The Republic of Macedonia suffered from a long-standing devastating political crisis. The political crisis was interrupted with a number of security challenges, interethnic and inter-religious tensions and incidents, political violence, as well as with shrinking social and economic situation in the country.

The country suffered from state capture, particularly enhanced since 2008. Elections in December,
2016 have brought a change of government that has been completed five months later, after a long string of events and violence that could have additionally deteriorated the overall situation in the country.

The very process of formation of the new government was accompanied with a fierce campaign by the opposition, rise of nationalism, and a violent attack on the parliament building on April 27, where an attempt on the life of several MPs was made, including the lives of the political leaders of now ruling social-democrats and of the Alliance for Albanians.

Challenges are not over. During the fisrt half of 2017, one can still see that political and financial power centers are still holding the country captive in many ways, particularly at local level. This could and should be expected. The state and all of its institutions, the entire economy, as well as the society and the media have been
treated as private property of a narrow circle of people.

This behaviour of power centers is extremely difficult to root out. Tremendous efforts and time have to be invested to heal the country from a widespread political corruption and make institutions efficient, citizen oriented, transparent and accountable.

The legacy of the Macedonian young democracy is rather grim. Police, inspections and judiciary used to be the main tools for intimidation and pressure. Those institutions were the first lines of defense for the high political, business and media strongmen. Nowadays, many of them are suspected of serious crimes, abuse of power, wiretapping enormous number of citizens, corruption and electoral fraud, investigated by the Special Public Prosecutor.

The state capture has led to serious and continuous human rights violations and discrimination. Hate speech and public stigma against human rights activists and independent intellectuals was widespread and is still present in the public discourse. Now, just days after the new government was introduced, there is an increasing
trend of hate speech against supporters of the previous government, which is now posing new challenges to the fragile political process in the country.

By shutting down or severely corrupting media, and by imprisoning journalists, the party that has led the previous government has severely hit the freedom of expression. Abuse of power, structural violence and electoral frauds became obvious and evidenced features of the country. Frequent pre-term election processes, filled with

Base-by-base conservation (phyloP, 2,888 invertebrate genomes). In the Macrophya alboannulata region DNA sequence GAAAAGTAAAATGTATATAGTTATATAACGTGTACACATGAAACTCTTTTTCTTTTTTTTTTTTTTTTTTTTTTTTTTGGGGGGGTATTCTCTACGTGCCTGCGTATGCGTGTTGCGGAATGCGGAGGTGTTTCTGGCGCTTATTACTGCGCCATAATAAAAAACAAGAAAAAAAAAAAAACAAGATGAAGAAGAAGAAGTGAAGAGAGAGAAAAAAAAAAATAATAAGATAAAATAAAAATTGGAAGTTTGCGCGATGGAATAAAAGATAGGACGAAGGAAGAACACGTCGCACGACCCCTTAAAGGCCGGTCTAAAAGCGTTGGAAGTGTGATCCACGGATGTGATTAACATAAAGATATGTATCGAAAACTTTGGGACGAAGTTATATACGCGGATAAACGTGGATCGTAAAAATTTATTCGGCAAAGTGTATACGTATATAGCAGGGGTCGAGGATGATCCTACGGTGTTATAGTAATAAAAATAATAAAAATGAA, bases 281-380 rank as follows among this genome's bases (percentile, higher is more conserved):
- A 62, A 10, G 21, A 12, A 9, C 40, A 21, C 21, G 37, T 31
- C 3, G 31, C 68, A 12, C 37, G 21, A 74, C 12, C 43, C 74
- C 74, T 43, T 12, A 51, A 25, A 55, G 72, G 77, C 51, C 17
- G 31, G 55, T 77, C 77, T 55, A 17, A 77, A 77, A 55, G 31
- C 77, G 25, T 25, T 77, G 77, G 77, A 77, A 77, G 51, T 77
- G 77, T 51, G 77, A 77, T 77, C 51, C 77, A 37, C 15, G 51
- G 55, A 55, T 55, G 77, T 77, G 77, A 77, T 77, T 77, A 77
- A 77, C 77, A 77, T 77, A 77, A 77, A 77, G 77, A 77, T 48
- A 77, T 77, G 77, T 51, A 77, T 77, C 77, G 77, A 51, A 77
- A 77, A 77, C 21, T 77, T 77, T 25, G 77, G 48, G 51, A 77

serious irregularities and electoral frauds that are under investigation of the Special Public Prosecutor, have additionally deteriorated the situation. Political corruption, structural violence and discriminatory policies and practices were wide-spread and it is not likely that they will easily disappear after the change of power.
In the past several years, CIVIL has recorded an increased number of cases of pressure and attacks on journalists, human rights activists and those who are not in the same line with the main political centers of power. This all has led to a severe deterioration of human rights situation in the country and affected the everyday life
of citizens.

Shrinking of civic space continued, leaving no possibilities for citizen participation, civic engagement, and freedom of expression that are guaranteed by the country’s Constitution and by the international standards. Civil society and media situation in the country is in disastrous shape, leaving deep divisions between citizens in general,
which is generated by the conduct of the media that are vastly under control of the formerly ruling parties and their business associates.

A smaller number of media outlets were under significant influence of the opposition parties, running the risk to become uncritical apologists of the new government. In such case, the space for free and independent information to be disseminated in public will remain rather narrow. Information has been traded for propaganda from either side of the belligerent political options in the country.

Stigmatization and public discrediting is a daily routine in the media and social networks. This is a clear illustration on how deeply divided the society is, due to the longstanding wrongdoings of the ruling parties, and a very poor capacities of the rest of the political and societal structures to rebuild democracy and rule of law in
the country.

All in all, it is very hard to find both civic activities and media contents in the country that are entirely free from political interference. Civil society and media have a decreasing opportunities to provide objective information and to serve as a civic education resource for constructive exchange and dialogue in the society. The society is in a need for real citizen society oriented, entirely open, objective and free civic and media platforms to contribute to overcoming the long-standing turmoil in the country.

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